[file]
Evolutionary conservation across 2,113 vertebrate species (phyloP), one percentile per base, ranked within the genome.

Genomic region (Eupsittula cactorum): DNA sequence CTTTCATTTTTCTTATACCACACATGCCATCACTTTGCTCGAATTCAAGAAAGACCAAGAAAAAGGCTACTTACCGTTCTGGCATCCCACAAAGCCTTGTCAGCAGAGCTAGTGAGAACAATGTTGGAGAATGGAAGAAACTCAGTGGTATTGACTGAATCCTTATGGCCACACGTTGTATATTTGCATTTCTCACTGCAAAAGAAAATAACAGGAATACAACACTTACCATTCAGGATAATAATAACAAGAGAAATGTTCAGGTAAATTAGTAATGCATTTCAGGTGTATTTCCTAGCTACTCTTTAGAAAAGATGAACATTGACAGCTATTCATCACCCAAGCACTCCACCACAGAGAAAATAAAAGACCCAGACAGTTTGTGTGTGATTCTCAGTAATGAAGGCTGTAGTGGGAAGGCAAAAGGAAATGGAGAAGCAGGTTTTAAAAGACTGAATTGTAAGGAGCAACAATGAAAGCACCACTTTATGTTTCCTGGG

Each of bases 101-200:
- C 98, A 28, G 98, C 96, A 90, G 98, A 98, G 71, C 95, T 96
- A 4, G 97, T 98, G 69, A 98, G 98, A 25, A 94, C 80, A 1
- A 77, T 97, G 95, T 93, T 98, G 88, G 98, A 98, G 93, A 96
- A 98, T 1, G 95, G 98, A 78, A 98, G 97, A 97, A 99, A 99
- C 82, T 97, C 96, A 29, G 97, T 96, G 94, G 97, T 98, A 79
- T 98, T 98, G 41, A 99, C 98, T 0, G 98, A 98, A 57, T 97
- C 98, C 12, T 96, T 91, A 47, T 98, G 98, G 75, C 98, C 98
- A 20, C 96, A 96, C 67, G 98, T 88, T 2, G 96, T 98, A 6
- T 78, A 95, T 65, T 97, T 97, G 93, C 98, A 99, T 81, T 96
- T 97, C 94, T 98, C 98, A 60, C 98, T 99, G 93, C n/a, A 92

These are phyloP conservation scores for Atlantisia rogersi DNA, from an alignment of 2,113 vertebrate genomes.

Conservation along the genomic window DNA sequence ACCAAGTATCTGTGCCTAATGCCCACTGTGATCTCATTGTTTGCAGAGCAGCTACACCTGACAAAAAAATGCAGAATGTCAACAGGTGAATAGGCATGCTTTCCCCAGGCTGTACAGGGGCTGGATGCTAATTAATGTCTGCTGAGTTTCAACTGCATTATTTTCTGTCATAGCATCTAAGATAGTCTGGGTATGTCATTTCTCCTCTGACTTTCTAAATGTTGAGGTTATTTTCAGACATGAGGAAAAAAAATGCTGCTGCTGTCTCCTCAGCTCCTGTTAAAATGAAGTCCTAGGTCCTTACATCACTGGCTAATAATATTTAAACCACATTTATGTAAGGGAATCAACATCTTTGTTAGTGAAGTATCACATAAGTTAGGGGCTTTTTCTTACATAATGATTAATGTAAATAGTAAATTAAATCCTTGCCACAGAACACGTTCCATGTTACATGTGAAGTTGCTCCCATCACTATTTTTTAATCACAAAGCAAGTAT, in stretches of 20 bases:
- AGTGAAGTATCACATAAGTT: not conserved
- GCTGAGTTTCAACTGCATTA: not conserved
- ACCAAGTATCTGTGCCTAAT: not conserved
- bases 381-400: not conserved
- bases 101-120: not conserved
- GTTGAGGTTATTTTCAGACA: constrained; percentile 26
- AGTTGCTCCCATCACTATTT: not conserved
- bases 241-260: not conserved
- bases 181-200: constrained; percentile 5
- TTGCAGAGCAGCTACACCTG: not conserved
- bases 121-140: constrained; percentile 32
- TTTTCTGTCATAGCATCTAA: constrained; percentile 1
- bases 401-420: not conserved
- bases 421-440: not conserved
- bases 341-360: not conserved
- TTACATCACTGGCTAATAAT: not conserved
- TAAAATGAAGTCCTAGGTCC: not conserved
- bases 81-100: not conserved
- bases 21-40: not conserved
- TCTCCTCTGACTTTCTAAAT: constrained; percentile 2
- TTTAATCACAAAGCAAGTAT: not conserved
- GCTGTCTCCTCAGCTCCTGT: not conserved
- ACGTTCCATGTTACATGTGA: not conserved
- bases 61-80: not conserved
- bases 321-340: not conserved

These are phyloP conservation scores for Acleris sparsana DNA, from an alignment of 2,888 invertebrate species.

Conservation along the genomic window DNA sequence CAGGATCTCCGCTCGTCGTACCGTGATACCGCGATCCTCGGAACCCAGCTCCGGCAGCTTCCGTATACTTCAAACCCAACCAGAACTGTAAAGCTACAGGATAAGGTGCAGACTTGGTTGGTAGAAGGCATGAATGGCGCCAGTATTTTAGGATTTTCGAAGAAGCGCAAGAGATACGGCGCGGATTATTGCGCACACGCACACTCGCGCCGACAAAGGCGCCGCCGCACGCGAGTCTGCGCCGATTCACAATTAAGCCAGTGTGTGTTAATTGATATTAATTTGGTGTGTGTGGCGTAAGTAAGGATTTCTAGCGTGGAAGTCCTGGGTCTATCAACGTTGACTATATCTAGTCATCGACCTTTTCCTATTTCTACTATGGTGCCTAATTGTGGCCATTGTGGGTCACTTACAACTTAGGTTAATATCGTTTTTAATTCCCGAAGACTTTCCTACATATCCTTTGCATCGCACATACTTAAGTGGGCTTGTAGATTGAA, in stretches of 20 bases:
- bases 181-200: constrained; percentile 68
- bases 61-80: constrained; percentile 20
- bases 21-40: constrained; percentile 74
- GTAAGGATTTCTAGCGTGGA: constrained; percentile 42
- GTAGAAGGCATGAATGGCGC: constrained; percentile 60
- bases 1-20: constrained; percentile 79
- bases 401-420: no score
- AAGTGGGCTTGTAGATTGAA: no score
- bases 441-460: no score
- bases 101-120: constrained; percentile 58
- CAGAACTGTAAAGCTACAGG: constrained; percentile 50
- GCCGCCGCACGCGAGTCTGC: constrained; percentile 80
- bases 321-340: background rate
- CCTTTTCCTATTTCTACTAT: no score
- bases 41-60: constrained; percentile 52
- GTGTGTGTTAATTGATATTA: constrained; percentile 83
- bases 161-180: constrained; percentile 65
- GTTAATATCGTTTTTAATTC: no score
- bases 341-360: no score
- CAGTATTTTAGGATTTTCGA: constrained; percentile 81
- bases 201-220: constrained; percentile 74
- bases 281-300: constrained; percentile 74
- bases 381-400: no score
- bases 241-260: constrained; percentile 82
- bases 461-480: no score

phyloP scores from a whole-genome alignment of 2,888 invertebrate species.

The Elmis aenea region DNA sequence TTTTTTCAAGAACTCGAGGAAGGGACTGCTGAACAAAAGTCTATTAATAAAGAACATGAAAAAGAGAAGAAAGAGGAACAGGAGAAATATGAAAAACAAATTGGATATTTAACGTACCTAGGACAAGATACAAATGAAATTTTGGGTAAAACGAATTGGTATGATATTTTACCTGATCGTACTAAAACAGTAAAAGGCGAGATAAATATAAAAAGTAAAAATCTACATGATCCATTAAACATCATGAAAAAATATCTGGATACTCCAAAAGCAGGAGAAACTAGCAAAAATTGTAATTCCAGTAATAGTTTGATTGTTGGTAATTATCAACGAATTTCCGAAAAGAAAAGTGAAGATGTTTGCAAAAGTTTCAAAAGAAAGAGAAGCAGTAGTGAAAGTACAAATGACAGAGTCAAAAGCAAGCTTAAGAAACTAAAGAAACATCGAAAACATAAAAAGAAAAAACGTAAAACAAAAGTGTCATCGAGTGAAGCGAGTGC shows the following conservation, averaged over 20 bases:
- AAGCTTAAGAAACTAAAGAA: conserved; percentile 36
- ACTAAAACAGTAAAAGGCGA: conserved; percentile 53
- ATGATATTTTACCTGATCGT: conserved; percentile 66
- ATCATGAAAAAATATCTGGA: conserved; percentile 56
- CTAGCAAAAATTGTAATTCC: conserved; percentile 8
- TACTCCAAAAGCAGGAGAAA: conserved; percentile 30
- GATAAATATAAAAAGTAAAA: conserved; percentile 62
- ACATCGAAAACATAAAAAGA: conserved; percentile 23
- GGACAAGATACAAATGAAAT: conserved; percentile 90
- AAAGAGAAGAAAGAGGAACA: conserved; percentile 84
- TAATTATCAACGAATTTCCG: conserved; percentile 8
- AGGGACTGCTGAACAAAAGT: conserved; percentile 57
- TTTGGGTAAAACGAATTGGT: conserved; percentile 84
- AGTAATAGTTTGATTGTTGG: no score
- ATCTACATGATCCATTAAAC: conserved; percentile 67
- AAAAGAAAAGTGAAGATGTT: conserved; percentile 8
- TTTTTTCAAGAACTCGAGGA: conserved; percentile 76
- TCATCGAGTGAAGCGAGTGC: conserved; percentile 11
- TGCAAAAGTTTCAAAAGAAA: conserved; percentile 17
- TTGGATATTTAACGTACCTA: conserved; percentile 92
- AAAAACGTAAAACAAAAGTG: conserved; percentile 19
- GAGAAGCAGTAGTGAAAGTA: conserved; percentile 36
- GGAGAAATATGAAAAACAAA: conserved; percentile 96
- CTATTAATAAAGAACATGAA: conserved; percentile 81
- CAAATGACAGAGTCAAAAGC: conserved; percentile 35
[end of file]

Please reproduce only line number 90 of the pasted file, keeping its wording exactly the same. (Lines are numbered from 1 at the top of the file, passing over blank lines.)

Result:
- AAAAACGTAAAACAAAAGTG: conserved; percentile 19